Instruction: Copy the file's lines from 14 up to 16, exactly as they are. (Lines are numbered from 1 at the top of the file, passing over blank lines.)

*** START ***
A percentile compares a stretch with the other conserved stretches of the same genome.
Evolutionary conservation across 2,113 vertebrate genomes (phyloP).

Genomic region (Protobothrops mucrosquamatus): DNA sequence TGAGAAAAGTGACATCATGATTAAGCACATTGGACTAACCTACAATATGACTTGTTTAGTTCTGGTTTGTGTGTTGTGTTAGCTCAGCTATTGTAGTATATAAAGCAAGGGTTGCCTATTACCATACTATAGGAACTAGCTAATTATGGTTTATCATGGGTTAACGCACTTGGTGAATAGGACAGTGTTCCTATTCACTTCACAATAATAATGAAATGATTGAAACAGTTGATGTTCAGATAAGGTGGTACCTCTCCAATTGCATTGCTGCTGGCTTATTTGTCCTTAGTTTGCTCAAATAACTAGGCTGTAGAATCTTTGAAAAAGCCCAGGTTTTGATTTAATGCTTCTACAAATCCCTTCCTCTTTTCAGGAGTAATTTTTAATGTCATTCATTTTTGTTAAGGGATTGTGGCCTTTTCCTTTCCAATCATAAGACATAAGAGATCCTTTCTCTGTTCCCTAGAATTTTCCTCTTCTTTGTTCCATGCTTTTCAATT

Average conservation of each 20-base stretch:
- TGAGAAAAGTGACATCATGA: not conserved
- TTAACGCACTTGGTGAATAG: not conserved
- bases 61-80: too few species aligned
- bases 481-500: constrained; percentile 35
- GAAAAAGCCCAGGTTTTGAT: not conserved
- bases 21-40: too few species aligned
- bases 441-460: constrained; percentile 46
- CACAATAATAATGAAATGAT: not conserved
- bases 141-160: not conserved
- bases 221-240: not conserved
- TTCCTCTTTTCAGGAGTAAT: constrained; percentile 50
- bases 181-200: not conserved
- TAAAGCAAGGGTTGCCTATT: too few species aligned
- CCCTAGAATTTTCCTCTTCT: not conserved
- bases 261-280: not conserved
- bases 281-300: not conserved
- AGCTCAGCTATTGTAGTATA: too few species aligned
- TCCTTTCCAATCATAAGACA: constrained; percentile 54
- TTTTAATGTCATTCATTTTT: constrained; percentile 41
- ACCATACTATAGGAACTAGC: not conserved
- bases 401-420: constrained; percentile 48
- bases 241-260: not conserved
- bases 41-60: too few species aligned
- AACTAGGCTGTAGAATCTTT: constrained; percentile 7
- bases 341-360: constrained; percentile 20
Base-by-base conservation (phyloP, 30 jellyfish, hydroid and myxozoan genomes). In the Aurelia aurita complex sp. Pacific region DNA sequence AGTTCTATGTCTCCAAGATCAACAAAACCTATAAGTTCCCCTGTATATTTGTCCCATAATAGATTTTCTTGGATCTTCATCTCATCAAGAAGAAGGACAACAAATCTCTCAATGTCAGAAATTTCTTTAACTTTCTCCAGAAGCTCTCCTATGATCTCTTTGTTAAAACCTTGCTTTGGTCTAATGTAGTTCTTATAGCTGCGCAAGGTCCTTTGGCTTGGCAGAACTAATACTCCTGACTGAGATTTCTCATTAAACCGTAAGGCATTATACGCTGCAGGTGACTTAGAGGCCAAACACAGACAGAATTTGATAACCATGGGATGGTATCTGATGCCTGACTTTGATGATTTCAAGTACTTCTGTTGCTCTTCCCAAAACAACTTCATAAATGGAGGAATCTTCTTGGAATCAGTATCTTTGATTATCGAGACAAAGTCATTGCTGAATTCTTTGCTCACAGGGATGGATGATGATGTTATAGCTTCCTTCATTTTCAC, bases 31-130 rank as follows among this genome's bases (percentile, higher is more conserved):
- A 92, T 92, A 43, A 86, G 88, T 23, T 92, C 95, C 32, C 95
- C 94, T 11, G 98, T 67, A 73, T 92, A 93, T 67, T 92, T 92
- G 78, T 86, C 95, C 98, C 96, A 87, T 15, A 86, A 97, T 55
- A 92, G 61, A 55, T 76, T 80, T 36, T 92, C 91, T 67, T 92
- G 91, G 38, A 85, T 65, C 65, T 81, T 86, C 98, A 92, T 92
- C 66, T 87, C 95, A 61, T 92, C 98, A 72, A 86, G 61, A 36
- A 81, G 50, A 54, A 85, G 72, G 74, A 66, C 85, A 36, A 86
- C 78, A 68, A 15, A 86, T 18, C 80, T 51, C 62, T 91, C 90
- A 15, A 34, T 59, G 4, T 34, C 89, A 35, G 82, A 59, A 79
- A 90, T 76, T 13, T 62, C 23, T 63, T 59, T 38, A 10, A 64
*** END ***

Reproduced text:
- bases 221-240: not conserved
- TTCCTCTTTTCAGGAGTAAT: constrained; percentile 50
- bases 181-200: not conserved